Much if not most is quite shouty, there are welcome islands of serenity, but mostly brushwork fireworks. As an ex 3D modelling man myself I keep an eye on the game design wannabes. Endless iterations or killer robots, zombies and scaled demons. Don’t let us not forget the swathes of “attitude” exuding girls wielding big swords who neglected to get dressed before teaching those Demon Killer Zombie Robots a stern lesson or two. I can’t help liking those huge vistas of post apocalyptic landscapes with vast spaceships and teeny tiny foreground figures to ram home all that vastness.

I may seem to be digressing here, but all of the above is designed to quickly zip through your eyeballs, give quick visual tingle and then be forgotten. Am I alone as an artist in finding the whole, post it and watch it slide briskly into the past with no trace, phenomenon a little wearisome? Is there any way for an artist to step back from feeding the social media beast and survive? I fear the answer is no. We are doomed for the beast in the machine to chew on us ad infinitum without even the hope of getting spat out.

Enough of dystopia, some daubs…

Swanage, Dorset, plein air, oil painting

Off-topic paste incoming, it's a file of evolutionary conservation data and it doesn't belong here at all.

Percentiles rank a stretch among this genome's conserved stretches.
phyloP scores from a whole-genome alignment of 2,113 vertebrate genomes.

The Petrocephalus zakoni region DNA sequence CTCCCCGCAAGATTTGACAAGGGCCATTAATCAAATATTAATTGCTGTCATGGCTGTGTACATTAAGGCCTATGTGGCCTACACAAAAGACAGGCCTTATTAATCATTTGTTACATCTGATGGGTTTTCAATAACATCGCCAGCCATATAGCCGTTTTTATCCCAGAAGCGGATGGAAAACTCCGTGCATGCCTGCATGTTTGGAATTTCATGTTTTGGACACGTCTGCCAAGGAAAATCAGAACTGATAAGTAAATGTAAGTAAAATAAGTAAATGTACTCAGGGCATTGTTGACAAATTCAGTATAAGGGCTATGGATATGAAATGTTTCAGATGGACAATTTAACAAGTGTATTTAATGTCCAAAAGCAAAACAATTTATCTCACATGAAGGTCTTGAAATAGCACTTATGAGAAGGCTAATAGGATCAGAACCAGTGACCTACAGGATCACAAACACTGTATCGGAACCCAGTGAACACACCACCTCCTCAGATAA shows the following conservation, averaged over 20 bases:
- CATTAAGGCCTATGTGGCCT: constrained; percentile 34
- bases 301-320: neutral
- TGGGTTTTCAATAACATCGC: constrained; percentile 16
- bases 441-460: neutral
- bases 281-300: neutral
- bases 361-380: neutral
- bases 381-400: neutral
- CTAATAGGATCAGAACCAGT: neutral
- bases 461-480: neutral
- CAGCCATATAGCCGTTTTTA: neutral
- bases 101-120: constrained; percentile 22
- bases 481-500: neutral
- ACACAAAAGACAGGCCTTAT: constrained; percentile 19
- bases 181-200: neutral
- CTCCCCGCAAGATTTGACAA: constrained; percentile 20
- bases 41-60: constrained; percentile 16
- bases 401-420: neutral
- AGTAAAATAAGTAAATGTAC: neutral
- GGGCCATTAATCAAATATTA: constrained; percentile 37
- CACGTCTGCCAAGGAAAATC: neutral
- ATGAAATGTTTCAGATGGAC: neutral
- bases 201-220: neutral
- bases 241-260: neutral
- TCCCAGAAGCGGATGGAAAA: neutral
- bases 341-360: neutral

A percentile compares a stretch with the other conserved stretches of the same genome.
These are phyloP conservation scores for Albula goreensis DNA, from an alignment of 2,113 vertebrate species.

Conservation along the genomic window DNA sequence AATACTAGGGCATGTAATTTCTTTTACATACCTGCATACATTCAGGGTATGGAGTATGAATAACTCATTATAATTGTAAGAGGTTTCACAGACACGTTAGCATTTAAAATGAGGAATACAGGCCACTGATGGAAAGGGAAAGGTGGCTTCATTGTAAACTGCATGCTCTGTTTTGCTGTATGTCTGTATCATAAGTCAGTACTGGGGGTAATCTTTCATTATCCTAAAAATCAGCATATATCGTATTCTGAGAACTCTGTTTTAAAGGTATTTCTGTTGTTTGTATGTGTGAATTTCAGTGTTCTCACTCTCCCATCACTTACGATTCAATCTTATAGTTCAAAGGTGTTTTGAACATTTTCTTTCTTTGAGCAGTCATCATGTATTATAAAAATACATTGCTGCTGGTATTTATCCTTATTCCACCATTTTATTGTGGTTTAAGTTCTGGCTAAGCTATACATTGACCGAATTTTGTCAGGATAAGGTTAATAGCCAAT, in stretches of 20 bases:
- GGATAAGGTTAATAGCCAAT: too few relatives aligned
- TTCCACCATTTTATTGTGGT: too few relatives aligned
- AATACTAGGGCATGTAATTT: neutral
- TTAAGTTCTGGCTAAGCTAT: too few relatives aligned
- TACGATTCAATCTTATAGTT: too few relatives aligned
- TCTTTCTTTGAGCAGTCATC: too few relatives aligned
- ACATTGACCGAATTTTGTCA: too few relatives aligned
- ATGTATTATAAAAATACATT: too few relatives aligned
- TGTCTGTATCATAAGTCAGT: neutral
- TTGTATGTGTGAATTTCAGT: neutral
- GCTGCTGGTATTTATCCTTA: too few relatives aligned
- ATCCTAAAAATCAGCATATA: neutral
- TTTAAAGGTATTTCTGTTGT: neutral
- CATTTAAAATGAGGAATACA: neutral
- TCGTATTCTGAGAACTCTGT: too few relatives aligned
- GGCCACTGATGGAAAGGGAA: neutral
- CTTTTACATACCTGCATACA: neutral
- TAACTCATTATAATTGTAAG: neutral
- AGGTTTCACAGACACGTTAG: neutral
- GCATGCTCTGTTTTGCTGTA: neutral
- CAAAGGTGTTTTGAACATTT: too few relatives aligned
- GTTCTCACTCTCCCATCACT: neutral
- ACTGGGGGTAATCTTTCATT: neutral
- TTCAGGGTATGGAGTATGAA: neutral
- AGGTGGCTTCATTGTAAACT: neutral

A difficult windy day to paint a rather wide canvas, it took a tumble or two and has a ton of sand embedded in it. Difficult light too, this is not the final as I repainted the left side as my drawing was a bit to wonky. It is from Swanage beach looking East. I am getting rather fond of the three squares wide format it seems to suit seascapes particularly. 24in by 8in Oils.

cardigan, llangrannog, oil painting, Wales

Off to Wales for the New Year. This is Llangrannog in Cardiganshire. The day had been quite stormy and was clearing as the evening approached, which often means lovely light. 16in by 10in oils

Dorset, sutton Waldron, plein air, oil painting

One of my favourite scenes near Sutton Waldron, it always seems to make a good picture whatever the light. 10in by 8in Oils.

Gold Hill, Shaftesbury, Dorset, plein air, oil painting

The same day at Gold Hill in Shaftesbury. I was in a hurry so this is really dashed in. I intend to have a go at a cinemascope version… People say I shouldn’t paint Hovis hill as it is a bit naff… do I care? Not even a tiny bit! 10in by 6in Oils.

Llangrannog, Cardiganshire, Wales, oil painting

This is Llangrannog again I stood taking photos as the sun dropped and wished I had my paints with me! Still I enjoyed painting this. It was very difficult to get the feeling of tranquility that I remembered from the day. I ended up smoothing the tones more than I normally would to help the mood. 16in by 16in Oils.

Portland, Dorset, Plein air, oil painting

An early visit to Portland, this is on the west side. Very breezy but excellent light. I then painted a truly ghastly one on the other side that I wiped off in a fury… 10in by 7in Oils.

Bulbarrow, woods, snow, plein air, oil painting